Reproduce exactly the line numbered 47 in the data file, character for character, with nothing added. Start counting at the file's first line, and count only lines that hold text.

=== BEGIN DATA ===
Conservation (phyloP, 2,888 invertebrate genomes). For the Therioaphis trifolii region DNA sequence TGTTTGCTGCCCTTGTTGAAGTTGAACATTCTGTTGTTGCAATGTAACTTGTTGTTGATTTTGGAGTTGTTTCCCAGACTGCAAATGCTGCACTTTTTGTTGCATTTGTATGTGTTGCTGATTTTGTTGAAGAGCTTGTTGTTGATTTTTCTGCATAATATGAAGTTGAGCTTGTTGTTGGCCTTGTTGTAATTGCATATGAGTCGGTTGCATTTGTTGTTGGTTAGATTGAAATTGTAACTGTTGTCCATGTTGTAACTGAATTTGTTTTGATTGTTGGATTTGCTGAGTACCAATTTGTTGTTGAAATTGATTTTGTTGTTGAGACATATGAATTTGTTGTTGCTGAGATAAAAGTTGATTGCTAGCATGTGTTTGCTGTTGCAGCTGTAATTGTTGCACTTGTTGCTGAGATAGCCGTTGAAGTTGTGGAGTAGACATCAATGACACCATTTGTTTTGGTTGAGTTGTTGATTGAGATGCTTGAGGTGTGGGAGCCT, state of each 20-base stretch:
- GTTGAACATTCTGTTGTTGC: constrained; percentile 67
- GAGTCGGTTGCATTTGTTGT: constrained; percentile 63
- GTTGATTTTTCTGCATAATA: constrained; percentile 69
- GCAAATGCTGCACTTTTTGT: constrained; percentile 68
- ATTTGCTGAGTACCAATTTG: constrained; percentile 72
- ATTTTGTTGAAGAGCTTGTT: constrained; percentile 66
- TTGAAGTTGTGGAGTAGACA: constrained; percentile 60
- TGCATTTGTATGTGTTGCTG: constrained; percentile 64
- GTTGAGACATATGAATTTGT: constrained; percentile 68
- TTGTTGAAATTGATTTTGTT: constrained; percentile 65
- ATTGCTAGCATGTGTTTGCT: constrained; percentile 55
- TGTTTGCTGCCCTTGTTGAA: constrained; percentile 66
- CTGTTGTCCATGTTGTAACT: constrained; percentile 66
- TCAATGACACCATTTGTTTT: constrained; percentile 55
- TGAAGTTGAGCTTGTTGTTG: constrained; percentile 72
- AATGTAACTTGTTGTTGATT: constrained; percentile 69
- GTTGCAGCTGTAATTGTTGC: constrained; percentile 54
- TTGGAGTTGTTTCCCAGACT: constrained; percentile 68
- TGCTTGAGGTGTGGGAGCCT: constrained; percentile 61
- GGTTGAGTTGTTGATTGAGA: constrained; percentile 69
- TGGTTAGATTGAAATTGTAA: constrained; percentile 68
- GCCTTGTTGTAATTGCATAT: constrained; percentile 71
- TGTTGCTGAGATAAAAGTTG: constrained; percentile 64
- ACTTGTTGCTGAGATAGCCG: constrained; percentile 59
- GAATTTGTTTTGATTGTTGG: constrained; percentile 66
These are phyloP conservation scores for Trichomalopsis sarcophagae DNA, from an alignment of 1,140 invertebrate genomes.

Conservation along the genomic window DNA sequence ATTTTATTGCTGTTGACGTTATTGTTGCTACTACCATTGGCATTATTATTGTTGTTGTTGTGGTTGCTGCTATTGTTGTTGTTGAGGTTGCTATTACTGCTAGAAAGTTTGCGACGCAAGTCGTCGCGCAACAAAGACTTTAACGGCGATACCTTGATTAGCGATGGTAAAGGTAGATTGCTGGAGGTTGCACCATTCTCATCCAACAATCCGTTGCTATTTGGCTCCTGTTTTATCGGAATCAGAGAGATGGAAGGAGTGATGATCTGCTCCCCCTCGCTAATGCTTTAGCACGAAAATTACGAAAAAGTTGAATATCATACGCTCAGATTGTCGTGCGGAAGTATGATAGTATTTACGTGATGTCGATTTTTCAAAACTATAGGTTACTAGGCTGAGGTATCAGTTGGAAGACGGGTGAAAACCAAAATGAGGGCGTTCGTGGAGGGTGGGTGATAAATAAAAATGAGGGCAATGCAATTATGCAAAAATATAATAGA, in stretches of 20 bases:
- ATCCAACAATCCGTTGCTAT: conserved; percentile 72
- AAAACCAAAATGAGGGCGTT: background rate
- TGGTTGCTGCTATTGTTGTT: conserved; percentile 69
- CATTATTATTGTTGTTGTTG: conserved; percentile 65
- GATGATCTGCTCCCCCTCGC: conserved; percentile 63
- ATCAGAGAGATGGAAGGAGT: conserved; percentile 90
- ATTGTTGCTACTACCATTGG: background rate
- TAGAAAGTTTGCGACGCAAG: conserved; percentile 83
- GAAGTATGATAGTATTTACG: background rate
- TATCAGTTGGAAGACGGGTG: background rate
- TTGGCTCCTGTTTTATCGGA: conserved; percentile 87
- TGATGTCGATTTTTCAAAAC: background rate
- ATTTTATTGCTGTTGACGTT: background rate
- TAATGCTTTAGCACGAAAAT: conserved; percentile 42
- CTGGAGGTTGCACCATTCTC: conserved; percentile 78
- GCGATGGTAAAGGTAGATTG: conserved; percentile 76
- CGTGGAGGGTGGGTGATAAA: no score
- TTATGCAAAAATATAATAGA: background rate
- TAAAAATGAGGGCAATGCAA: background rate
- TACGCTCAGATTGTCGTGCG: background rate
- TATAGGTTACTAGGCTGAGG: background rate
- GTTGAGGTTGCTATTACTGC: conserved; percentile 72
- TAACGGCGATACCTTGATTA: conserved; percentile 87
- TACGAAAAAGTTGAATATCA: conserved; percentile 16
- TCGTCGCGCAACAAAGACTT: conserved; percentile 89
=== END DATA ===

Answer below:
- TAAAAATGAGGGCAATGCAA: background rate